Carril abhorred new-age tools. “He didn’t understand computers or the people who used them,” says Bill Carmody, Carril’s longtime assistant at Princeton, who succeeded him at the school and went on to coach at Northwestern and Holy Cross. But going back to the 1970s, Carril foresaw analytics before anyone—especially him—even knew what that term meant. His Princeton teams were essentially basketball’s version of the Moneyball Oakland As. While finances constrained the small-market Oakland from competing with the New York Yankees for high-priced baseball talents, Princeton’s strict admissions requirements, and lack of athletic scholarships, constrained the Tigers from signing All-American recruits. So Carril had to look elsewhere for competitive advantages. He found it, in an offensive designed to secure two of the most efficient ways of scoring: open three-point shots, and easy backdoor layups. He prized players, overlooked by most big-time schools, who could hit open threes and throw crisp passes for those two-point shots. Princeton’s teams almost never took contested mid-range two-point shots. Those attempts were inefficient; their smaller players were better off shooting further away from the stronger defenders. Plus, those shots were worth another point. Carril’s math added up.
Once Carril left Princeton in 1996 after 525 career victories in 29 years there and one year at Lehigh —his last college win was a memorable 43-41 victory over UCLA that secured his spot in the Hall of Fame, and whose winning basket, a signature backdoor layup, plays on a highlight loop every March—he brought his philosophy to the NBA, as an assistant to the Sacramento Kings. In 2002, Carril’s Kings nearly met the New Jersey Nets in the NBA Finals; Nets head coach Byron Scott was also an assistant with Sacramento in the late 1990s, and he installed some of Carril’s passing concepts with New Jersey, who at the time employed the best passer in the game, Hall of Fame point guard Jason Kidd. A 2017 Wall Street Journal article pointed to Carril’s continued influence in the NBA: like Princeton, teams like the champion Golden State Warriors seek out efficiency through valuing the three-point shot, easy layups, and eschewing mid-range two-pointers.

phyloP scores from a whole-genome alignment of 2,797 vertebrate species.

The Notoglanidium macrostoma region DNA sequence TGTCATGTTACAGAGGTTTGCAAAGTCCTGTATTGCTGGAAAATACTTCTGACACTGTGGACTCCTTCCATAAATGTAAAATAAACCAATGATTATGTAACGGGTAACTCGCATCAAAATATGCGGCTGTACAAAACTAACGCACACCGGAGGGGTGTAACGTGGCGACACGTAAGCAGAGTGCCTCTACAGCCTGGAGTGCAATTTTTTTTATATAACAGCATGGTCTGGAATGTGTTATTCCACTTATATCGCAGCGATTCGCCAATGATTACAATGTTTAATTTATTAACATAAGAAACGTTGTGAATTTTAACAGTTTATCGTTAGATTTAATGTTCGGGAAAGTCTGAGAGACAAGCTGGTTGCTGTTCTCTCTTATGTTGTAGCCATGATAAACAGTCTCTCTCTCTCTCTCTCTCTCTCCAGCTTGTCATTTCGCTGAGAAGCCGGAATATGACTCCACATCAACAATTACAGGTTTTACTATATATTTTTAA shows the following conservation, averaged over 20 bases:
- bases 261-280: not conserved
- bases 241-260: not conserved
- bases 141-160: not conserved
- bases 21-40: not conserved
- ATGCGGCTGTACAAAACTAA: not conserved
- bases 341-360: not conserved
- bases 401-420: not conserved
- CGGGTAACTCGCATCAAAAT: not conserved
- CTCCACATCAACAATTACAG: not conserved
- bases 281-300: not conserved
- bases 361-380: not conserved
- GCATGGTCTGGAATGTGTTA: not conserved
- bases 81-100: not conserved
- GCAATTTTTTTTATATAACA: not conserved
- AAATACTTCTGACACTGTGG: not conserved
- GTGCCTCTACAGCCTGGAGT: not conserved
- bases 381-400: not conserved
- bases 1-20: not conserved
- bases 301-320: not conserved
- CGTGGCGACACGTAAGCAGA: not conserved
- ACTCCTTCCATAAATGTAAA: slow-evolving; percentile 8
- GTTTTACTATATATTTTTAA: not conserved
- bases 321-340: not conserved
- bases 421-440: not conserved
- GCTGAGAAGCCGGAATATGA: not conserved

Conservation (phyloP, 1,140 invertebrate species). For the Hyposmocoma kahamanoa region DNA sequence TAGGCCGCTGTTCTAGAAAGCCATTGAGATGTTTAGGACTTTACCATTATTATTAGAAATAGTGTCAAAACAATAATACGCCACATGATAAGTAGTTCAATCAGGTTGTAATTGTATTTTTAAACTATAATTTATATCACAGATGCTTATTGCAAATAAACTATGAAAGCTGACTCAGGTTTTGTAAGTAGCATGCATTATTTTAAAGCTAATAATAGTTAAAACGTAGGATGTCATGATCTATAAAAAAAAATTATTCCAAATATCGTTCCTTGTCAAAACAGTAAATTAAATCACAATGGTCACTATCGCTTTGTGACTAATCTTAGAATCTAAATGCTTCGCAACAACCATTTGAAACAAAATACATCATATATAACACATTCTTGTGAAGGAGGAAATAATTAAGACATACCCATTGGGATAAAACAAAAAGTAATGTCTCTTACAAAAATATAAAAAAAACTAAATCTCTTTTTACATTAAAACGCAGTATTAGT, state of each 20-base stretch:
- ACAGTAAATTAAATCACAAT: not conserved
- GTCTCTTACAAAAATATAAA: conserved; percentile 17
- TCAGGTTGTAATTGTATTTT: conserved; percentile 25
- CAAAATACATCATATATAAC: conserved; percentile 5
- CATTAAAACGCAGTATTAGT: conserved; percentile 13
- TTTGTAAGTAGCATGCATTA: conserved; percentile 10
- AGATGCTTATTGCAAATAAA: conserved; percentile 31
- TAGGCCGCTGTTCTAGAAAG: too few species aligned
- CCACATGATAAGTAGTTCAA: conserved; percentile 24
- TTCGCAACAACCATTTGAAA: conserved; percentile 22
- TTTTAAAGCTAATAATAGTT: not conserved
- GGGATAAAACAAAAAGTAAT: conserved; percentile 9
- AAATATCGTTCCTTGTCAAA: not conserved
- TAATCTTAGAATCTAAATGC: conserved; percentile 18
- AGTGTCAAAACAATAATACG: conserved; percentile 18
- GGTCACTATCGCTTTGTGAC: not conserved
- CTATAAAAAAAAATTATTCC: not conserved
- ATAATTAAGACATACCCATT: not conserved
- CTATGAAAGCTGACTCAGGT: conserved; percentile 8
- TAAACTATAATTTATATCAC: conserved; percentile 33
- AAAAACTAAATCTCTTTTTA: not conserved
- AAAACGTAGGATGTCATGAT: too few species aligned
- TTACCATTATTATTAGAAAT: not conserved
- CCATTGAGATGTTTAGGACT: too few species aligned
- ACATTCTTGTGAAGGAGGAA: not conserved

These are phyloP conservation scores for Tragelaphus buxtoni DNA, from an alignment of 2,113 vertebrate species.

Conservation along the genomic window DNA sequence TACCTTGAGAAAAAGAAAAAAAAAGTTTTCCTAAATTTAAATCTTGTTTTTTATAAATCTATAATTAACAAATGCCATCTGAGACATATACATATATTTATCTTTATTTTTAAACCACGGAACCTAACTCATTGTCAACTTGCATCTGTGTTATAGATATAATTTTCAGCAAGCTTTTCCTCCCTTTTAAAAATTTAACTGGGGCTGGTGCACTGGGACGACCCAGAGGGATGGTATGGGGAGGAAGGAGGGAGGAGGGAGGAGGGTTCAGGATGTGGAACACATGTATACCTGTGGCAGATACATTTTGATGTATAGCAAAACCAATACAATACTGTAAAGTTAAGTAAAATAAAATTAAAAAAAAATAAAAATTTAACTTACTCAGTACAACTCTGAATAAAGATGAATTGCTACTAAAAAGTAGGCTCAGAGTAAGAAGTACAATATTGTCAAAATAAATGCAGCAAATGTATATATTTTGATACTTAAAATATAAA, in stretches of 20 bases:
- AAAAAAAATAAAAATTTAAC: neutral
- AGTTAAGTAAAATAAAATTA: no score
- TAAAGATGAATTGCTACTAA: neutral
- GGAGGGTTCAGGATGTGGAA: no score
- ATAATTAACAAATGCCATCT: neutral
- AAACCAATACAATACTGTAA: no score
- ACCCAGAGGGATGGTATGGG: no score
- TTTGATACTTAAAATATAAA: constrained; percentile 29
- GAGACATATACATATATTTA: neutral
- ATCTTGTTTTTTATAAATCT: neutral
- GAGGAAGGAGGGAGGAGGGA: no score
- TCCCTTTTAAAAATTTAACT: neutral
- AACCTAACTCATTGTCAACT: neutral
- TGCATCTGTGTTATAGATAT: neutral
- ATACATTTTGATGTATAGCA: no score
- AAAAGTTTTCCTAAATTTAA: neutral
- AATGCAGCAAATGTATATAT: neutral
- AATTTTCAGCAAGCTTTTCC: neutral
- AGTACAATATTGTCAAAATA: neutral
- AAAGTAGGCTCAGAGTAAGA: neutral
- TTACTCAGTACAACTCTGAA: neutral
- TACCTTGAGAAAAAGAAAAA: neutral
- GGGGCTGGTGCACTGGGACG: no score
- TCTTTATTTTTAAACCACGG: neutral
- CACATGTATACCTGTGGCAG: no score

Warriors general manager Bob Myers was a reserve on the UCLA team that lost to Princeton in 1996 (I was also a reserve in that game, for the Tigers. Myers outplayed me, 4 minutes to zero.) He’s seen Carril’s influence up close. “I will never forget losing to Pete’s Princeton Tigers my junior year at UCLA,” says Myers. “His team’s back door cuts and passing out of the high post are something that the Warriors and the entire basketball world has benefitted from.”
When I got to Princeton, I also soon learned Carril wasn’t for everyone. Upon his retirement from Princeton back in 1996, he admitted he was “a little too rough, too severe” for a then-younger generation. The son of a Pennsylvania steelworker, Carril held the privileged background of some players against them, even if they didn’t completely deserve such animosity. Many were just trying to succeed at basketball. He drove some players to quit, and in quieter moments in later years, would admit he’d handle some relationships differently.